Police Reform Bill [Lords]

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Mr. Paice: I shall be brief. Conservative Members added their names to the two amendments for many of the reasons just given by the hon. Lady. As I made clear earlier, we seek to avoid CSOs being put into confrontational situations. I am not suggesting that someone under 18 is not confrontational. As we all know, they can be, but I seek to minimise risk to CSOs, which is why I believe that it is right to limit their power to confiscate alcohol to confiscating it from those whom they suspect are under 18. It is perfectly true that they have no mechanism for immediately knowing the truth of the situation. It is a matter for discretion.

In an earlier debate, the Minister lauded the discretion that CSOs will have, and this is an example of when they would have to use that discretion. We are discussing amendments Nos. 45 and 29. The latter inserts the same provision into schedule 5 for accredited community safety officers. I suspect that they will be much less well trained and not directly accountable to a police officer or chief constable because they will not be employed by the police, so it

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is even more important for them that they should not be put in the confrontational situation of trying to confiscate alcohol from an adult—who may be drinking alone, but is more likely to be drinking with a group of others—and precipitating the risk of serious disorder.

The hon. Lady was right to table those amendments and I share her concern about the distinction between pouring away alcohol from an open container and not pouring it away if it is in a closed container. I endorse what the hon. Lady said and the Minister may want to respond to that.

4.15 pm

Mr. Denham: This has been a useful debate and I am pleased at the acceptance, at least to a limited degree and concerning juveniles, of the role that CSOs and accredited community safety officers can play in dealing with such issues, which concern public order and health and are of concern to the wider community, as the hon. Member for Mid-Dorset and North Poole said. The consensus about the role of CSOs and accredited community safety officers is important.

I shall deal first with the question of pouring away or confiscating alcohol. The background is that around the time that designated areas were introduced under current legislation, it was felt that it would be logical to harmonise the treatment of closed containers of alcohol between adults and juveniles. Prior to that it was possible to confiscate closed containers of alcohol from juveniles, but not from adults in those designated areas. I suppose the problem was what to do with people on their way home from the off-licence.

A considerable case has been made by some police officers to whom I have spoken that while there is an impeccable legal logic in harmonisation of the treatment of closed containers held by juveniles and adults or those who are old enough to be in possession of alcohol, that logic does not apply so well when trying to police the situation on the street. I cannot give a firm indication today, although the tone of my comments may suggest that the issue has been raised before. The hon. Member for South-East Cambridgeshire has written to me—the hon. Member for Mid-Dorset and North Poole may also have done so—and we are considering whether the logic may need to be a little less impeccable in the law so that the logic on the streets is a little more useful and flexible.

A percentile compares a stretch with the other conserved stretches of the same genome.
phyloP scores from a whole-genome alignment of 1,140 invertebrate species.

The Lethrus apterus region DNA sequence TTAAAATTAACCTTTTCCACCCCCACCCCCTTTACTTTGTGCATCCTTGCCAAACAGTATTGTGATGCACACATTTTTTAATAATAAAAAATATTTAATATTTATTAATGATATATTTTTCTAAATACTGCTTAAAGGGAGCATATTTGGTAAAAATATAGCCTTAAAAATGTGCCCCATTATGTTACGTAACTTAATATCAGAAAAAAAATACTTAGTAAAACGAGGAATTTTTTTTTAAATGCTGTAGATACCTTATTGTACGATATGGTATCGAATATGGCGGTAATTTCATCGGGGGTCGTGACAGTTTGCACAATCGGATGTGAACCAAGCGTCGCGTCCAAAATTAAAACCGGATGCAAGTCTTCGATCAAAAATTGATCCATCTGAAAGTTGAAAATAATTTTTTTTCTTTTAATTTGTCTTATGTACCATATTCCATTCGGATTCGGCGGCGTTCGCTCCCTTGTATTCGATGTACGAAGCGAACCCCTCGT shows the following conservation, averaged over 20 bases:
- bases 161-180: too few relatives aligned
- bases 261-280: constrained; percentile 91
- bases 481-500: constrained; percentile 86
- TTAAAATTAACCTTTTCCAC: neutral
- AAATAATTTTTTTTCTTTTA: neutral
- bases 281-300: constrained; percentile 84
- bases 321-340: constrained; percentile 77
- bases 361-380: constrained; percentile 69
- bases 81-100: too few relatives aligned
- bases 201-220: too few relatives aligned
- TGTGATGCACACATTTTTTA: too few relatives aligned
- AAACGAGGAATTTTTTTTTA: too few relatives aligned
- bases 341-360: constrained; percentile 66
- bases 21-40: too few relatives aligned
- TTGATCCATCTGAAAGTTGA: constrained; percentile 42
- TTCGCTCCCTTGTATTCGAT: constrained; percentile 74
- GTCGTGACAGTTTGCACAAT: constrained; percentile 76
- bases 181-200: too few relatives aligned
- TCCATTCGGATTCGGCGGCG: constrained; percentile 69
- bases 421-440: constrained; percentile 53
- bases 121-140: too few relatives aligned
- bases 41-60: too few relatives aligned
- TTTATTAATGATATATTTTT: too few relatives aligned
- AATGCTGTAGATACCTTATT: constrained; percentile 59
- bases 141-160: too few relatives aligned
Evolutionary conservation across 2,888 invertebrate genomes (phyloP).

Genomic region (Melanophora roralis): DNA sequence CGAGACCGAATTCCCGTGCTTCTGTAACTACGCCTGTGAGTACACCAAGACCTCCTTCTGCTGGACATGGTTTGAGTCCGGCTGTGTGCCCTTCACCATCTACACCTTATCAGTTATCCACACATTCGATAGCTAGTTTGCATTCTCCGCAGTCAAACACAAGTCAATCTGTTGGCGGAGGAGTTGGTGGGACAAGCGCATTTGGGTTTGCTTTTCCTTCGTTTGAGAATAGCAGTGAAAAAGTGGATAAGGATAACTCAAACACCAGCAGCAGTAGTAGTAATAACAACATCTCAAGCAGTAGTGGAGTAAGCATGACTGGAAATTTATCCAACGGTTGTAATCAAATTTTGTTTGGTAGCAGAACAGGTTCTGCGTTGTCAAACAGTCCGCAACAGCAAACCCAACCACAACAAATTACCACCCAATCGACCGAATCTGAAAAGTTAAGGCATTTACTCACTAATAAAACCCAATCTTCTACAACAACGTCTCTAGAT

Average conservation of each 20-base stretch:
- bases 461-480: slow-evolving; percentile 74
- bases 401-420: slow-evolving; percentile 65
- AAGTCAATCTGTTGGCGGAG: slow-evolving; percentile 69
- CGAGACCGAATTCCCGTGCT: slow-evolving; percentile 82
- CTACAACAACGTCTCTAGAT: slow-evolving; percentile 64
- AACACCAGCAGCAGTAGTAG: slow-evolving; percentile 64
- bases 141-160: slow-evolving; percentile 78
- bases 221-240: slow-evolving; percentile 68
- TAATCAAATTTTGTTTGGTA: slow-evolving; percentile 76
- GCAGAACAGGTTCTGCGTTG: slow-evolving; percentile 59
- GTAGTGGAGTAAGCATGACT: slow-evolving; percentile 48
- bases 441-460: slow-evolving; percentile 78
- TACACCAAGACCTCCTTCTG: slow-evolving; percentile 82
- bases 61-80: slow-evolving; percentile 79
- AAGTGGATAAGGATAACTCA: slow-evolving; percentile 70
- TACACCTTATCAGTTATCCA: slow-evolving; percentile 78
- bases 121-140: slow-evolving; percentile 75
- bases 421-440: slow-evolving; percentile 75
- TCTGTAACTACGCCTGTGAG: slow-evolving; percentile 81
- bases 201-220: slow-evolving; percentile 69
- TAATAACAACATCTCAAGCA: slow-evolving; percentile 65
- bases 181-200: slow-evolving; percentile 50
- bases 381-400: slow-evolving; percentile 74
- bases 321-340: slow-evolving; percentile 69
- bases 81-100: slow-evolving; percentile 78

The hon. Lady was right in her amendment to recognise, as we all do, that some alcohol-fuelled violence and disorder will always require the attendance of police officers and a level of skill that we would not look to rely on in CSOs and certainly not in accredited community safety officers. The hon. Lady was right to make that point. However, I have a real difficulty in the dividing line in her amendment concerning age. Even if a judgment could be made, it is possible that a 20-year-old might be part of a group of younger juveniles who could be satisfactorily dealt with by CSOs if the behaviour was not particularly threatening. All sorts of anomalies and dilemmas

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would arise. I understand the hon. Lady's point, but in practice the difficulties in creating a dividing line based on age would be insuperable.

As in earlier debates, I am not saying in resisting the amendment that we would expect CSOs to be in the front line in all incidents of violence fuelled by alcohol, but the hon. Lady's proposal is not workable. My hon. Friend the Member for Morley and Rothwell asked the right question at the beginning of our discussion. I make no criticism of the hon. Lady, but the question is very difficult to answer in practice, so I must resist the amendment.

Mrs. Brooke: I thank the Minister for his comments. I am pleased that he has taken up that issue, and I am glad that I risked straying there, because it was worth doing so. When I was considering this, I was reminded that that had been raised with me, and it is important to address it, particularly now that we are moving into this arena and focusing on reducing unnecessary paperwork.

I am still concerned about this. I agree with the hon. Member for South-East Cambridgeshire that it is even more worrying for the accredited CSOs, who will have even less training, should they be put into that position and be expected to do something, which they could be. I want to place on the record that I have deep concerns about the level of confrontation that could come about if it becomes an obligation—which may well be the case—for these civilians to take action in incidents such as a severe brawl. However, as we have a lot more to debate this afternoon, I beg to ask leave to withdraw the amendment.

Amendment, by leave, withdrawn.